Then he had his last and severest trial to endure, in ceasing to work for the kingdom of his Divine Master, which had always been his life and joy. Several times he wanted to gather himself up again, and became almost impatient when the physician refused to allow it. But his affectionate sister now reminded him of what he used to say to her in sickness, to engage her submission to medical judgment: "It comes from God-therefore must we suit ourselves to it cheerfully." Calmed at once, and as it were ashamed, he replied: "That is true, dear Hannah, it all comes from God, and we must thank Him for it." So formerly St. Chrysostom, whose life and deeds Neander had delighted to portray, expired in banishment with the exclamation, "God be praised for all!" Still, however, only a few hours before his dissolution, on Saturday afternoon, the "father of modern Church History" once more collected his sinking strength, and taking up the thread of his unfinished work just where he had left off before, dictated an account of the so-called "Friends of God," those remarkable German Mystics of the fourteenth and fifteenth centuries, who helped to prepare the way for the evangelical Reformation.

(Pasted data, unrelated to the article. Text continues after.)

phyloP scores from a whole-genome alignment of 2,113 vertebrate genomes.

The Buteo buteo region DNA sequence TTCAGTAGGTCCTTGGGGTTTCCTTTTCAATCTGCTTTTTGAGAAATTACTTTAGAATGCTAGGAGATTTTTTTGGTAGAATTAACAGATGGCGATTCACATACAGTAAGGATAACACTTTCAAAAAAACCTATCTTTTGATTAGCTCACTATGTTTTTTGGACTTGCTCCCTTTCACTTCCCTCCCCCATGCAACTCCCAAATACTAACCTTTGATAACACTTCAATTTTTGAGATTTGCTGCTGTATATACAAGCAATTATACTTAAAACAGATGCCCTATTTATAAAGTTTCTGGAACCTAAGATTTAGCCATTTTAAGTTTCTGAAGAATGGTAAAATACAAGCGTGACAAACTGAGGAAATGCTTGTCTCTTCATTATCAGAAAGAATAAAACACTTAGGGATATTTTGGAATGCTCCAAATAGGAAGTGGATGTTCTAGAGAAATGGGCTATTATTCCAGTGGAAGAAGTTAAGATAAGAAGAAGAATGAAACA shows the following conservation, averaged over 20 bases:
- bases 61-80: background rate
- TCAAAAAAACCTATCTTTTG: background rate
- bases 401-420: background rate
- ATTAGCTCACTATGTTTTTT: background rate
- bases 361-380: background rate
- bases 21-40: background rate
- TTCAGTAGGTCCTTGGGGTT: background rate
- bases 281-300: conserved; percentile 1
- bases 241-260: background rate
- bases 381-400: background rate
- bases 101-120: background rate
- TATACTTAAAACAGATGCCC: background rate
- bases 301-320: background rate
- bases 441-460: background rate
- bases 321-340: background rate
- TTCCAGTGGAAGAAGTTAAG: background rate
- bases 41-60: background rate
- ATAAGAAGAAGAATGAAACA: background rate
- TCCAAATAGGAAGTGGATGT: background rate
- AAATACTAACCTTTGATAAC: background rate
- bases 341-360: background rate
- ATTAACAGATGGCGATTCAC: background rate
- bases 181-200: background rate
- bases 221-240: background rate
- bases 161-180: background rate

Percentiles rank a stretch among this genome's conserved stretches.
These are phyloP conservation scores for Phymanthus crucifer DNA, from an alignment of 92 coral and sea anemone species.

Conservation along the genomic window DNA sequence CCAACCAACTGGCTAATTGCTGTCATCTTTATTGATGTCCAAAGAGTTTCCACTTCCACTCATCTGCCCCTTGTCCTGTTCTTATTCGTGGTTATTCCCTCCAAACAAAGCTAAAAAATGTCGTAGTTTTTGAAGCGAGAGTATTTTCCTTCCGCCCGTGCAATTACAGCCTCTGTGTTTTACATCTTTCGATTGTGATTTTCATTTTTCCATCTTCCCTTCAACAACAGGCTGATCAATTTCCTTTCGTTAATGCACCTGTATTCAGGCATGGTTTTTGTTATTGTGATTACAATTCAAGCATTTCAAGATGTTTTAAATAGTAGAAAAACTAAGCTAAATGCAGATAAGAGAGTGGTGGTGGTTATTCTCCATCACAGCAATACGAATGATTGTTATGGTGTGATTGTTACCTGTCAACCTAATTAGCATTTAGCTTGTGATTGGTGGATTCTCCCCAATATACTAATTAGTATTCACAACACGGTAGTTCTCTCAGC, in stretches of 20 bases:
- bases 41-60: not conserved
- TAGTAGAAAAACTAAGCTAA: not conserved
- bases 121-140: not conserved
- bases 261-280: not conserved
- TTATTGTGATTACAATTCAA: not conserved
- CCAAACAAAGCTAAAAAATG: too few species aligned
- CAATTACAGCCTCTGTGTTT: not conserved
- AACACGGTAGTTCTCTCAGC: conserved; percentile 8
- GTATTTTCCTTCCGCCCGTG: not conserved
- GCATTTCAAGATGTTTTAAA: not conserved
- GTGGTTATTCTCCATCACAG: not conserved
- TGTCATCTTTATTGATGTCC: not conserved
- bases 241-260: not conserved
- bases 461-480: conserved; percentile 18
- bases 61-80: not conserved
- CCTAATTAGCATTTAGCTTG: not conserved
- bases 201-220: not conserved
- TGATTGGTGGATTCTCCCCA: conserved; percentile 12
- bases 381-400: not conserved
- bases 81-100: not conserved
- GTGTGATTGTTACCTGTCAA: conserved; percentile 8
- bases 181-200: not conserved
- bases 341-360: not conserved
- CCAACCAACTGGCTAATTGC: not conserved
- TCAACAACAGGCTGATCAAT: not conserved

After this appropriate conclusion of his literary activity, about half-past nine o'clock, he longed for rest, and in a sort of half-dream, as at the end of a toilsome journey, addressed his sister with the significant words: "I am weary, let us go home!" When the bed had been put in order for his last slumber, he threw the whole tenderness

and affection of his heart once again into a scarcely audible "Goodnight!" He slept for four hours, breathing always more softly and slowly; and with the morning of the Lord's Day, on what is styled in the Church year the Sunday of Refreshing, he awoke in the morning of eternity among the spirits of the just made perfect. There, in the company of the great and good men of past ages, with whom he was so familiar, he rests from his labors, in adoration of Him who was the beginning and end of all history.